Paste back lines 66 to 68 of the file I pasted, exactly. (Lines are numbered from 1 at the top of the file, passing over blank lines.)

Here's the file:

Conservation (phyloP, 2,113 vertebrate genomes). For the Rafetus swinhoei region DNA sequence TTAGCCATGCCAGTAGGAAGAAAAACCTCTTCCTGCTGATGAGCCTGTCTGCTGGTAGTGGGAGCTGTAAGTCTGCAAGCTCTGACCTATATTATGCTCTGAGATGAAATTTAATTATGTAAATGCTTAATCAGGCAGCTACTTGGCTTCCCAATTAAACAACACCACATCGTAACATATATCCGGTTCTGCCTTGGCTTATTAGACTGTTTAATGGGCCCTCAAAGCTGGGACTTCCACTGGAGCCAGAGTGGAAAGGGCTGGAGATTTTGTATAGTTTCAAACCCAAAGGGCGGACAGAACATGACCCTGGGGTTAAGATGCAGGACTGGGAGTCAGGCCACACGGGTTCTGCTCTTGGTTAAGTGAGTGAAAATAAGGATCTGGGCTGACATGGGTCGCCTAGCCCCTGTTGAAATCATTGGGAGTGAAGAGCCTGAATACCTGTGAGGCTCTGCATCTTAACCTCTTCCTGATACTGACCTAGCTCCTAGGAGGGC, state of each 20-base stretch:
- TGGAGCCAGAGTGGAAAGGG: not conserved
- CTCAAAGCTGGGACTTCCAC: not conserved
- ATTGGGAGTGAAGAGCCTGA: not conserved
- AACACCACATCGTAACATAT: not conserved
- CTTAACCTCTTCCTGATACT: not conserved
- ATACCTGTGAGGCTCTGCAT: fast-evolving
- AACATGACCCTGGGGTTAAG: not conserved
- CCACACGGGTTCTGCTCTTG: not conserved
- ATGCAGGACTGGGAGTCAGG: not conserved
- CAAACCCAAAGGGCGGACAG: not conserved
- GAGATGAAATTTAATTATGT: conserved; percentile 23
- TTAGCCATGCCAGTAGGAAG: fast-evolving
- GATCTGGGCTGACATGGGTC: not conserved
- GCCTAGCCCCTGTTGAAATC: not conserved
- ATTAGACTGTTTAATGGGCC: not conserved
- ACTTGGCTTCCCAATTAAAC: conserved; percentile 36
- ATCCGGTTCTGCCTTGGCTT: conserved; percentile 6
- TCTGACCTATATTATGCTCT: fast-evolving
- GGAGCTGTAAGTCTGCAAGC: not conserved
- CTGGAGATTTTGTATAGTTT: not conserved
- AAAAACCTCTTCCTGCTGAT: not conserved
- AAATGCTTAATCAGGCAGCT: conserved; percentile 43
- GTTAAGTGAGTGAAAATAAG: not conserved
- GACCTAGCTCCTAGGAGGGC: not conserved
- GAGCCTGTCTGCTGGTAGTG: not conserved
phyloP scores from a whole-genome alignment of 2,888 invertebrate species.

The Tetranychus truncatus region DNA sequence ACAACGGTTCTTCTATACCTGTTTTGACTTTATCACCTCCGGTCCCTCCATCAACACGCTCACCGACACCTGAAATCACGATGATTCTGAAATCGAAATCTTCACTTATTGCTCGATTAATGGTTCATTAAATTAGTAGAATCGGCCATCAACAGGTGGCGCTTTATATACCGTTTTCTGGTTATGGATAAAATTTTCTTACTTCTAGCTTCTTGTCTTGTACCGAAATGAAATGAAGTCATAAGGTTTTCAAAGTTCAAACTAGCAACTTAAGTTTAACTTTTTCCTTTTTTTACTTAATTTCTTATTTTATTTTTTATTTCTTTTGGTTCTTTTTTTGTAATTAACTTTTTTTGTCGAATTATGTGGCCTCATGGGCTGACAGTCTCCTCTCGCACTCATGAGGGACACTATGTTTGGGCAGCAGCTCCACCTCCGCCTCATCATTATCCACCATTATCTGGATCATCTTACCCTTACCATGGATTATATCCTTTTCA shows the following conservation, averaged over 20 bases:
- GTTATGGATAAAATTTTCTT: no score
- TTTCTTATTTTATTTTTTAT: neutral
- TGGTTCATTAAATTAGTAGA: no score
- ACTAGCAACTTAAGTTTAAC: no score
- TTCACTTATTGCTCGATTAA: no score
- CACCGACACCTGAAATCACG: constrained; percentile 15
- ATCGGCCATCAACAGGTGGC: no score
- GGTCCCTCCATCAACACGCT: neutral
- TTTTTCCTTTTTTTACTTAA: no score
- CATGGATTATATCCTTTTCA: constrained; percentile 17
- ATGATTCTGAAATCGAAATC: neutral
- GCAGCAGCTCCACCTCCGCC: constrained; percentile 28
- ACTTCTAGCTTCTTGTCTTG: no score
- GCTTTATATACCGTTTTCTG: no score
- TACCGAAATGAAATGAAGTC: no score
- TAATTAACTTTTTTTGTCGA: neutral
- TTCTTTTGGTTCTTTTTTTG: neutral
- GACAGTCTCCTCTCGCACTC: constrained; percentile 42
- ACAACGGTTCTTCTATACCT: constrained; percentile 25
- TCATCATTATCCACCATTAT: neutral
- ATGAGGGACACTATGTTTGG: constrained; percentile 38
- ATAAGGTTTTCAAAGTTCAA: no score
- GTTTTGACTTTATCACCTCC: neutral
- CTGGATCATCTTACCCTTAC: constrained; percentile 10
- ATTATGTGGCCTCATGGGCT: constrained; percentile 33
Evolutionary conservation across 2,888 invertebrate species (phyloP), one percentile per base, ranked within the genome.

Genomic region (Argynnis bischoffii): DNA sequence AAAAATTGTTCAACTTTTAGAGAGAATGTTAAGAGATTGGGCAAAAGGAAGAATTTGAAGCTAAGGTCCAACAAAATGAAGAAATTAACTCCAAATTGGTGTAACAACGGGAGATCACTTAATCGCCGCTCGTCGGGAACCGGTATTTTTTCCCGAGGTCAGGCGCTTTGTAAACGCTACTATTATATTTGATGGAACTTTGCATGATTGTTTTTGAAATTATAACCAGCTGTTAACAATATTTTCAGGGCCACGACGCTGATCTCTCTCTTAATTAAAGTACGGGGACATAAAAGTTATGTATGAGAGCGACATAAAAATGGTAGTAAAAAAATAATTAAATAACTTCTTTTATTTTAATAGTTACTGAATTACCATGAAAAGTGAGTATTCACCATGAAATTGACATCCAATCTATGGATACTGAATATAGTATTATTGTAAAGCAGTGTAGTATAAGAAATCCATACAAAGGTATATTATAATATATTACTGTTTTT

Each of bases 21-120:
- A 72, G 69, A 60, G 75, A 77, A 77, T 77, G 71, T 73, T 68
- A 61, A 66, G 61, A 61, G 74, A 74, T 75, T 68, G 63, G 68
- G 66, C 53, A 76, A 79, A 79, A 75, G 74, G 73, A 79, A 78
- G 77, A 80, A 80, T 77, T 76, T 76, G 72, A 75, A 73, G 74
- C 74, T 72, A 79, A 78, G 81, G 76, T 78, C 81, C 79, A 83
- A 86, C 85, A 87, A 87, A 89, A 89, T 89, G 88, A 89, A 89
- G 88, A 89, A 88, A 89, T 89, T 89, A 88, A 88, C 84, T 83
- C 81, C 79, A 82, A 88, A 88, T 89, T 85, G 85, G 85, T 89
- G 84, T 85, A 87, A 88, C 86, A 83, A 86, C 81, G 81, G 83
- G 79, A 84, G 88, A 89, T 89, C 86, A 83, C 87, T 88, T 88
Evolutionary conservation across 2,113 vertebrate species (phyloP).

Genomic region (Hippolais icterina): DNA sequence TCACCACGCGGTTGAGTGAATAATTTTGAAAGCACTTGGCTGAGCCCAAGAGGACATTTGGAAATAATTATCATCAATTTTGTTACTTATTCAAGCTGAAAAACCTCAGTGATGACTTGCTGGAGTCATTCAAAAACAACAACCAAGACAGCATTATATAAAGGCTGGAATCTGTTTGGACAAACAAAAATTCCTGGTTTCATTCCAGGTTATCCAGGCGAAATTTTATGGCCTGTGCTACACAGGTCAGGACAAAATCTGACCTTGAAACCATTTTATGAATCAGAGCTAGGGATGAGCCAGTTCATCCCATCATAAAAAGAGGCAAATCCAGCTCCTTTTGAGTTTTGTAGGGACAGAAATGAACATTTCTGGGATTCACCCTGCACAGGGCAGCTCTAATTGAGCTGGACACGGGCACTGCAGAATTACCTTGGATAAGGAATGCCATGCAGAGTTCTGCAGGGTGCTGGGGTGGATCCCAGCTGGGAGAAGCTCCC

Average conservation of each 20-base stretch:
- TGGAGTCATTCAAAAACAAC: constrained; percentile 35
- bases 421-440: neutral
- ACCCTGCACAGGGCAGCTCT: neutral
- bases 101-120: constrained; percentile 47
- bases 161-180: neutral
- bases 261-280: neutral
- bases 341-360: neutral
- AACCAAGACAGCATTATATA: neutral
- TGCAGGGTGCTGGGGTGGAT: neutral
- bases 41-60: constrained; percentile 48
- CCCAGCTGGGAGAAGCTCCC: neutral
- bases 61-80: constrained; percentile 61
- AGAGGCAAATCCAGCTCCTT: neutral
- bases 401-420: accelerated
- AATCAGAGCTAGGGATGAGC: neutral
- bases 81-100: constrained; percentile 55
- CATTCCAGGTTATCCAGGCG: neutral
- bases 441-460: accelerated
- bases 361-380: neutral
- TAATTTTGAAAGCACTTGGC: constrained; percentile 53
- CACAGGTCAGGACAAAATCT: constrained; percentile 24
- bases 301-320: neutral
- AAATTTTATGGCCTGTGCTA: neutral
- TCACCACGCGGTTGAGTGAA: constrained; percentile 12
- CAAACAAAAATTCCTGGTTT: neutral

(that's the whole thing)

- G 79, A 84, G 88, A 89, T 89, C 86, A 83, C 87, T 88, T 88
Evolutionary conservation across 2,113 vertebrate species (phyloP).

Genomic region (Hippolais icterina): DNA sequence TCACCACGCGGTTGAGTGAATAATTTTGAAAGCACTTGGCTGAGCCCAAGAGGACATTTGGAAATAATTATCATCAATTTTGTTACTTATTCAAGCTGAAAAACCTCAGTGATGACTTGCTGGAGTCATTCAAAAACAACAACCAAGACAGCATTATATAAAGGCTGGAATCTGTTTGGACAAACAAAAATTCCTGGTTTCATTCCAGGTTATCCAGGCGAAATTTTATGGCCTGTGCTACACAGGTCAGGACAAAATCTGACCTTGAAACCATTTTATGAATCAGAGCTAGGGATGAGCCAGTTCATCCCATCATAAAAAGAGGCAAATCCAGCTCCTTTTGAGTTTTGTAGGGACAGAAATGAACATTTCTGGGATTCACCCTGCACAGGGCAGCTCTAATTGAGCTGGACACGGGCACTGCAGAATTACCTTGGATAAGGAATGCCATGCAGAGTTCTGCAGGGTGCTGGGGTGGATCCCAGCTGGGAGAAGCTCCC